ART. VIII.-1. Battle of Dorking. London, 1871.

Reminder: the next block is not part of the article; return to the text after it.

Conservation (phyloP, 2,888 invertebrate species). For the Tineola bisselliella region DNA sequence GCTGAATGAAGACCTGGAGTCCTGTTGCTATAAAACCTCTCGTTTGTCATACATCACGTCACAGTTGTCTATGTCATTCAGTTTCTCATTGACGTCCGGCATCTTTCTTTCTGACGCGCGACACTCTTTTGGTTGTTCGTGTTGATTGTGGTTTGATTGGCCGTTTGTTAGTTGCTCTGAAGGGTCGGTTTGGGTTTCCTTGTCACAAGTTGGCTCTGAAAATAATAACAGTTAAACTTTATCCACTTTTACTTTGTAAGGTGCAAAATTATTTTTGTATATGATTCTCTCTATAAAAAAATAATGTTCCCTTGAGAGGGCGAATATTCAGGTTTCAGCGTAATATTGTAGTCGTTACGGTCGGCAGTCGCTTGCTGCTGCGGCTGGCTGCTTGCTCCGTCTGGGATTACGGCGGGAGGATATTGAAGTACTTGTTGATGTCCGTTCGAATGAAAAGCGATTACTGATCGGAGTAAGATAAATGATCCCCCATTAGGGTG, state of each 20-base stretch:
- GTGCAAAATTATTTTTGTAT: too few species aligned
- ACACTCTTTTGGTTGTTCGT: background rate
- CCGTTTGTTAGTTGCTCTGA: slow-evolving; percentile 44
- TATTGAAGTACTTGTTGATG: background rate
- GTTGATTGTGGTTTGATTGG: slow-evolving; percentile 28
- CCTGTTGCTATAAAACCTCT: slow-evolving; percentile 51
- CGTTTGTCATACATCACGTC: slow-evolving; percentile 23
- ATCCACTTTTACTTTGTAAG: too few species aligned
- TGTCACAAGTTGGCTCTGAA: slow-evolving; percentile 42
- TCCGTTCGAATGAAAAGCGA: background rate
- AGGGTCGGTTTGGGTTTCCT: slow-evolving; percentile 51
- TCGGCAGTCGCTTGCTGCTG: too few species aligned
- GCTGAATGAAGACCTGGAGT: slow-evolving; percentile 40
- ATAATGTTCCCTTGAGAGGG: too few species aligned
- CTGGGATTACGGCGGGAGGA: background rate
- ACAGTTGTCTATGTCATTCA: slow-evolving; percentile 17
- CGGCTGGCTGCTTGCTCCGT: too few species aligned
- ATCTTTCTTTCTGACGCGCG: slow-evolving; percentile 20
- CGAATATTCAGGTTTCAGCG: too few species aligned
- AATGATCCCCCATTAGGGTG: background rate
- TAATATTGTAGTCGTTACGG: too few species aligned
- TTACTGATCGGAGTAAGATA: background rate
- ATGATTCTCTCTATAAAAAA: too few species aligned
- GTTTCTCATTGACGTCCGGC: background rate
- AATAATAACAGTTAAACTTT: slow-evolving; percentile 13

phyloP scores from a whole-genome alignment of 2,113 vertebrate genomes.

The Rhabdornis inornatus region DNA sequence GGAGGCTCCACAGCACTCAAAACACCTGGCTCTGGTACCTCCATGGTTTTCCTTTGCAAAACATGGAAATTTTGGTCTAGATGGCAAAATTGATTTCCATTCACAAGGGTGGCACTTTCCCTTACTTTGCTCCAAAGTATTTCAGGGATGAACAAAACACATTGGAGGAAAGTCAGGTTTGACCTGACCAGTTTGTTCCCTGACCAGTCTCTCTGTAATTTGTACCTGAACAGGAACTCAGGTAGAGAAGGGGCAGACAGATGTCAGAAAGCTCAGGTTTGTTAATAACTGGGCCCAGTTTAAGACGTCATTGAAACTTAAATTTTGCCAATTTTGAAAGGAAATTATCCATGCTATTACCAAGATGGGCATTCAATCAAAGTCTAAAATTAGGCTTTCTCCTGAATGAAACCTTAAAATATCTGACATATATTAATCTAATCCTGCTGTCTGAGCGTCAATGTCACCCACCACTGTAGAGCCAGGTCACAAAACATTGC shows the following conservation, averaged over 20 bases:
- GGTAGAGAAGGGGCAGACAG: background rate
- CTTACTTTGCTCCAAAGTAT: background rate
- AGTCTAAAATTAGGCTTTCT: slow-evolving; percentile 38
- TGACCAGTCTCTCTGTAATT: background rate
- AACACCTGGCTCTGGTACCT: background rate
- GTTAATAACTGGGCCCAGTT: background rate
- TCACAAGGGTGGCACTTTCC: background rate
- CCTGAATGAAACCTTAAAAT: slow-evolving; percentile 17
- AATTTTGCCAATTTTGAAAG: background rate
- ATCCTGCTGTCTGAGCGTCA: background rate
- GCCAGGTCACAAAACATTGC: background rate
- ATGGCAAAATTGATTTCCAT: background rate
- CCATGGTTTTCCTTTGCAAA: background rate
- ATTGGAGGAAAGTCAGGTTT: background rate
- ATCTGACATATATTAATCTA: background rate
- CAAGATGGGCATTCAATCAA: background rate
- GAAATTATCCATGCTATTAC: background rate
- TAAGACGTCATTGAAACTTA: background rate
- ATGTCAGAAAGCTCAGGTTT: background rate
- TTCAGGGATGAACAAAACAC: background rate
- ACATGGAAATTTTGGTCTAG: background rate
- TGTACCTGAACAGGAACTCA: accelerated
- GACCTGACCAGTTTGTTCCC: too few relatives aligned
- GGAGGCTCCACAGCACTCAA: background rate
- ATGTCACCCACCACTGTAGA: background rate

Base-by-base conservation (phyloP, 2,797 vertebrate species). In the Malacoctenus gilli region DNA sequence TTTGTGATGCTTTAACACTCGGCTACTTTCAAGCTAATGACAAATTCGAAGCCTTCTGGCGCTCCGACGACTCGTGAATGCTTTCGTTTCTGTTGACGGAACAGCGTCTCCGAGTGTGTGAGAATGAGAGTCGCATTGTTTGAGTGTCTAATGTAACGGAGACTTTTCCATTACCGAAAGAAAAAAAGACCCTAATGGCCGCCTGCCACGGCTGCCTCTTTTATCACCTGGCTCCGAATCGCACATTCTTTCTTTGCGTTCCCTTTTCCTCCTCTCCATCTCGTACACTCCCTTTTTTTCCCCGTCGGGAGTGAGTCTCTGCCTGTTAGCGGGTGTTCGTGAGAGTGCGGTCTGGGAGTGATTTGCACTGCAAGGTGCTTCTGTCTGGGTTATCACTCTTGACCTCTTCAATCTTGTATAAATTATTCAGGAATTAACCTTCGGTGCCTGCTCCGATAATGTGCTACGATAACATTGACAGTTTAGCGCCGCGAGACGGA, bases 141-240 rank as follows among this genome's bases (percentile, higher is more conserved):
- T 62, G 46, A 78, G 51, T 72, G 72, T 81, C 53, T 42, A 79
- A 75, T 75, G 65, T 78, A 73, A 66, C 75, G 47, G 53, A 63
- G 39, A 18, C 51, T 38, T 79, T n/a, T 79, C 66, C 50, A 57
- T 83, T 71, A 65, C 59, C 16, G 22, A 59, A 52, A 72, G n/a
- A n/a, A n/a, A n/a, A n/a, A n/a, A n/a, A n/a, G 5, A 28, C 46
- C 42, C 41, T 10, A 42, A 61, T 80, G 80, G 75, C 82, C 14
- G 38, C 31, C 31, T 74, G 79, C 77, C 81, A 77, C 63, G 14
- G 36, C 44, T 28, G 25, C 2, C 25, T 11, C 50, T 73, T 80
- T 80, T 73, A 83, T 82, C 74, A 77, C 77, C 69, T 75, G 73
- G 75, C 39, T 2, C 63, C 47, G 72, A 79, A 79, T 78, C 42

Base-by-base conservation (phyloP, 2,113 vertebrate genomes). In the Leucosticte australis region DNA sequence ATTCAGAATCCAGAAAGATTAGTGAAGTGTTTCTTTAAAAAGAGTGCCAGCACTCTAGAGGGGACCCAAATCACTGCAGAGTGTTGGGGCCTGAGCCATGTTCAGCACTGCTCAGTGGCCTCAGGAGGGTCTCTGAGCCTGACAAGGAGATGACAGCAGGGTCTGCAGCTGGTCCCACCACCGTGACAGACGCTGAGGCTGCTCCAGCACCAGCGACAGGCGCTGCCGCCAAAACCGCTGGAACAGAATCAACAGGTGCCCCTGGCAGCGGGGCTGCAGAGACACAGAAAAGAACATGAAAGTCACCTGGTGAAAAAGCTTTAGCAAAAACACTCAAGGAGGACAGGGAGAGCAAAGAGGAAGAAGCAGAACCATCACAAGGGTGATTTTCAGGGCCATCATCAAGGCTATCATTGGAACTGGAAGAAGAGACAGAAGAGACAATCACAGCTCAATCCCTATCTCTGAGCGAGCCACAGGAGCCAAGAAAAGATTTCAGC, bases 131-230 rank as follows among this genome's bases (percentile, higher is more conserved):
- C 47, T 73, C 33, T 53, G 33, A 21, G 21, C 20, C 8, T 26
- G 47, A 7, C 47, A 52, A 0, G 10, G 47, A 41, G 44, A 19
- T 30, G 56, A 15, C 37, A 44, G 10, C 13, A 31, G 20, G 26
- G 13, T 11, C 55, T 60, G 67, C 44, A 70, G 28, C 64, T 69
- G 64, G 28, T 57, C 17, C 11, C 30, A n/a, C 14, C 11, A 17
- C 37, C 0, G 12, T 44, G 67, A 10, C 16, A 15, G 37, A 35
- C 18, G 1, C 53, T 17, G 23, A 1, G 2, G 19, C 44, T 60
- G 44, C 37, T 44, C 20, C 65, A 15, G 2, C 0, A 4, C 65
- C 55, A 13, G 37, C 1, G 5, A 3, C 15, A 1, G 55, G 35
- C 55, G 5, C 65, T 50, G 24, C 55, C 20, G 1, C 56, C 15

meeting of Parliament with feelings of greater anxiety than in former times. The happy confidence which a Session of even tenour and a temperate administration of public affairs, such as on the whole, it must be admitted, was inspired by Lord Palmerston, exists no longer. Those halcyon days of public calm and substantial progress have been succeeded by cyclones of political violence which strain to the utmost the strength of the Constitution. But never within the memory of this generation did the British Parliament meet under more serious and sobering conditions than in February, 1871 ; and never also, it may be added, were those conditions more favourable in a party and personal point of view to a Government in which patriotism and good sense might be assumed active principles of conduct. The Ministry were entering upon their third session ; they had the prestige of past success; they had secured the consent of Parliament to the policy which, rightly or wrongly, they had pledged themselves to carry; and they had so annulled the